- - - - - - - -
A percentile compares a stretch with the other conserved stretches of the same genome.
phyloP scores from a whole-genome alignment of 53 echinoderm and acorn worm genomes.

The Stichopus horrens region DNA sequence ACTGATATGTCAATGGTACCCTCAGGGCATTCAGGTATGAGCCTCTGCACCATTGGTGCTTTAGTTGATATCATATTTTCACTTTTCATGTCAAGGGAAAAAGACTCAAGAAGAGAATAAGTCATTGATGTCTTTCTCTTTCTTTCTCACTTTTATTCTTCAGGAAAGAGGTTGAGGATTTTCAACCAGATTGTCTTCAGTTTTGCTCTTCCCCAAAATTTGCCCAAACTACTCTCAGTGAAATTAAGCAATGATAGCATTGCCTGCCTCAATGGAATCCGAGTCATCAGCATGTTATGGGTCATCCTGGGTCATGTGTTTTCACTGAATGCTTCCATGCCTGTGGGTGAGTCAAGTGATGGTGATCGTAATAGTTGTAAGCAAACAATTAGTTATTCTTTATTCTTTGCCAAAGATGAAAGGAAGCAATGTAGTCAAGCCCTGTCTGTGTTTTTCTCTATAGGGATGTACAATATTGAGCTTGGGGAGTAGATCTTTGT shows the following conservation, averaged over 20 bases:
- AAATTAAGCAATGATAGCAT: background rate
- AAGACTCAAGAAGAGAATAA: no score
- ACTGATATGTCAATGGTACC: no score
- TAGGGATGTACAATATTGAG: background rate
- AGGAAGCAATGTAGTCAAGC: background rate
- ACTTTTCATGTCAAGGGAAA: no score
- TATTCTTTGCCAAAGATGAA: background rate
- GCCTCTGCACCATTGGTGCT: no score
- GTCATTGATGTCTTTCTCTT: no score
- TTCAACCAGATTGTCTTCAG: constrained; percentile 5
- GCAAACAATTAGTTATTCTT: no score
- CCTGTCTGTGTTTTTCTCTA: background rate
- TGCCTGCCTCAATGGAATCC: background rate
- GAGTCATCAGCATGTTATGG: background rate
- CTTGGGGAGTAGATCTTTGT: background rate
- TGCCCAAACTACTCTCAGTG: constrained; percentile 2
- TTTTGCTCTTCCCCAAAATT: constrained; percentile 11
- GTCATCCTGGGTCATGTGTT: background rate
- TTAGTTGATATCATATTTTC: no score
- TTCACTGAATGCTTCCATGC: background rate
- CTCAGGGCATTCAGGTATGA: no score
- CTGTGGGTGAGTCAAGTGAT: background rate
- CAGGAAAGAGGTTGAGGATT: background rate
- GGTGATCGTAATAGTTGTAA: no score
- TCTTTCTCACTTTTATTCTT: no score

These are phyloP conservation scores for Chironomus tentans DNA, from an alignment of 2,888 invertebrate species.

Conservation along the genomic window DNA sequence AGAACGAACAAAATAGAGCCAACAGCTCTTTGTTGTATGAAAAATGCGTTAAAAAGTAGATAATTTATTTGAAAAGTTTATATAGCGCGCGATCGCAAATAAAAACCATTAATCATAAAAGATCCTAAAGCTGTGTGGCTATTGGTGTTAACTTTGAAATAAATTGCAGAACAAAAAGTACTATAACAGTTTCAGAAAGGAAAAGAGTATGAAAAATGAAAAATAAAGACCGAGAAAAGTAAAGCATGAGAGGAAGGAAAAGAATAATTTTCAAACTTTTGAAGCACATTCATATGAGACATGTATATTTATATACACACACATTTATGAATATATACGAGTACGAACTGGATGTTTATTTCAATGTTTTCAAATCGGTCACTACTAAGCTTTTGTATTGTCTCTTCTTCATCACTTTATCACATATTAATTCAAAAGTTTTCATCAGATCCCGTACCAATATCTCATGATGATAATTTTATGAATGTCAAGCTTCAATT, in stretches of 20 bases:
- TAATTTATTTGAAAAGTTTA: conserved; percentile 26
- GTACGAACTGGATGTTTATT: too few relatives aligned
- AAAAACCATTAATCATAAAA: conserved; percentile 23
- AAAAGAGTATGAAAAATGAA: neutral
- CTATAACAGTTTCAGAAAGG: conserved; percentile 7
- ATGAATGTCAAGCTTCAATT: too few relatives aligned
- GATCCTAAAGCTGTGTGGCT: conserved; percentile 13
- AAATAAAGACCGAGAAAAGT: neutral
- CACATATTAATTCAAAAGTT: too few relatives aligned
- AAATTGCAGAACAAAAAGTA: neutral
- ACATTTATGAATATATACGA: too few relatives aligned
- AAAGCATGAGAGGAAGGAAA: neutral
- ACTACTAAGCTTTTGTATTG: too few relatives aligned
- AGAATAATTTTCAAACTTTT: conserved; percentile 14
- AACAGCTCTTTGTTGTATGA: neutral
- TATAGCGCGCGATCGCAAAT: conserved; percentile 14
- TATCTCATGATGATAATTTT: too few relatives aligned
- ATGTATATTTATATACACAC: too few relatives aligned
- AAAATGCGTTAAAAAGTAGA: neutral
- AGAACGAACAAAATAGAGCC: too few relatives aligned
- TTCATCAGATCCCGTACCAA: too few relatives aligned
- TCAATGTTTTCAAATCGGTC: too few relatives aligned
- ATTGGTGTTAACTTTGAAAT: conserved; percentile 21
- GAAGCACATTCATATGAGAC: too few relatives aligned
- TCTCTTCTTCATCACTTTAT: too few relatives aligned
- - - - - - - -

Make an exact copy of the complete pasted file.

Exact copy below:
A percentile compares a stretch with the other conserved stretches of the same genome.
phyloP scores from a whole-genome alignment of 53 echinoderm and acorn worm genomes.

The Stichopus horrens region DNA sequence ACTGATATGTCAATGGTACCCTCAGGGCATTCAGGTATGAGCCTCTGCACCATTGGTGCTTTAGTTGATATCATATTTTCACTTTTCATGTCAAGGGAAAAAGACTCAAGAAGAGAATAAGTCATTGATGTCTTTCTCTTTCTTTCTCACTTTTATTCTTCAGGAAAGAGGTTGAGGATTTTCAACCAGATTGTCTTCAGTTTTGCTCTTCCCCAAAATTTGCCCAAACTACTCTCAGTGAAATTAAGCAATGATAGCATTGCCTGCCTCAATGGAATCCGAGTCATCAGCATGTTATGGGTCATCCTGGGTCATGTGTTTTCACTGAATGCTTCCATGCCTGTGGGTGAGTCAAGTGATGGTGATCGTAATAGTTGTAAGCAAACAATTAGTTATTCTTTATTCTTTGCCAAAGATGAAAGGAAGCAATGTAGTCAAGCCCTGTCTGTGTTTTTCTCTATAGGGATGTACAATATTGAGCTTGGGGAGTAGATCTTTGT shows the following conservation, averaged over 20 bases:
- AAATTAAGCAATGATAGCAT: background rate
- AAGACTCAAGAAGAGAATAA: no score
- ACTGATATGTCAATGGTACC: no score
- TAGGGATGTACAATATTGAG: background rate
- AGGAAGCAATGTAGTCAAGC: background rate
- ACTTTTCATGTCAAGGGAAA: no score
- TATTCTTTGCCAAAGATGAA: background rate
- GCCTCTGCACCATTGGTGCT: no score
- GTCATTGATGTCTTTCTCTT: no score
- TTCAACCAGATTGTCTTCAG: constrained; percentile 5
- GCAAACAATTAGTTATTCTT: no score
- CCTGTCTGTGTTTTTCTCTA: background rate
- TGCCTGCCTCAATGGAATCC: background rate
- GAGTCATCAGCATGTTATGG: background rate
- CTTGGGGAGTAGATCTTTGT: background rate
- TGCCCAAACTACTCTCAGTG: constrained; percentile 2
- TTTTGCTCTTCCCCAAAATT: constrained; percentile 11
- GTCATCCTGGGTCATGTGTT: background rate
- TTAGTTGATATCATATTTTC: no score
- TTCACTGAATGCTTCCATGC: background rate
- CTCAGGGCATTCAGGTATGA: no score
- CTGTGGGTGAGTCAAGTGAT: background rate
- CAGGAAAGAGGTTGAGGATT: background rate
- GGTGATCGTAATAGTTGTAA: no score
- TCTTTCTCACTTTTATTCTT: no score

These are phyloP conservation scores for Chironomus tentans DNA, from an alignment of 2,888 invertebrate species.

Conservation along the genomic window DNA sequence AGAACGAACAAAATAGAGCCAACAGCTCTTTGTTGTATGAAAAATGCGTTAAAAAGTAGATAATTTATTTGAAAAGTTTATATAGCGCGCGATCGCAAATAAAAACCATTAATCATAAAAGATCCTAAAGCTGTGTGGCTATTGGTGTTAACTTTGAAATAAATTGCAGAACAAAAAGTACTATAACAGTTTCAGAAAGGAAAAGAGTATGAAAAATGAAAAATAAAGACCGAGAAAAGTAAAGCATGAGAGGAAGGAAAAGAATAATTTTCAAACTTTTGAAGCACATTCATATGAGACATGTATATTTATATACACACACATTTATGAATATATACGAGTACGAACTGGATGTTTATTTCAATGTTTTCAAATCGGTCACTACTAAGCTTTTGTATTGTCTCTTCTTCATCACTTTATCACATATTAATTCAAAAGTTTTCATCAGATCCCGTACCAATATCTCATGATGATAATTTTATGAATGTCAAGCTTCAATT, in stretches of 20 bases:
- TAATTTATTTGAAAAGTTTA: conserved; percentile 26
- GTACGAACTGGATGTTTATT: too few relatives aligned
- AAAAACCATTAATCATAAAA: conserved; percentile 23
- AAAAGAGTATGAAAAATGAA: neutral
- CTATAACAGTTTCAGAAAGG: conserved; percentile 7
- ATGAATGTCAAGCTTCAATT: too few relatives aligned
- GATCCTAAAGCTGTGTGGCT: conserved; percentile 13
- AAATAAAGACCGAGAAAAGT: neutral
- CACATATTAATTCAAAAGTT: too few relatives aligned
- AAATTGCAGAACAAAAAGTA: neutral
- ACATTTATGAATATATACGA: too few relatives aligned
- AAAGCATGAGAGGAAGGAAA: neutral
- ACTACTAAGCTTTTGTATTG: too few relatives aligned
- AGAATAATTTTCAAACTTTT: conserved; percentile 14
- AACAGCTCTTTGTTGTATGA: neutral
- TATAGCGCGCGATCGCAAAT: conserved; percentile 14
- TATCTCATGATGATAATTTT: too few relatives aligned
- ATGTATATTTATATACACAC: too few relatives aligned
- AAAATGCGTTAAAAAGTAGA: neutral
- AGAACGAACAAAATAGAGCC: too few relatives aligned
- TTCATCAGATCCCGTACCAA: too few relatives aligned
- TCAATGTTTTCAAATCGGTC: too few relatives aligned
- ATTGGTGTTAACTTTGAAAT: conserved; percentile 21
- GAAGCACATTCATATGAGAC: too few relatives aligned
- TCTCTTCTTCATCACTTTAT: too few relatives aligned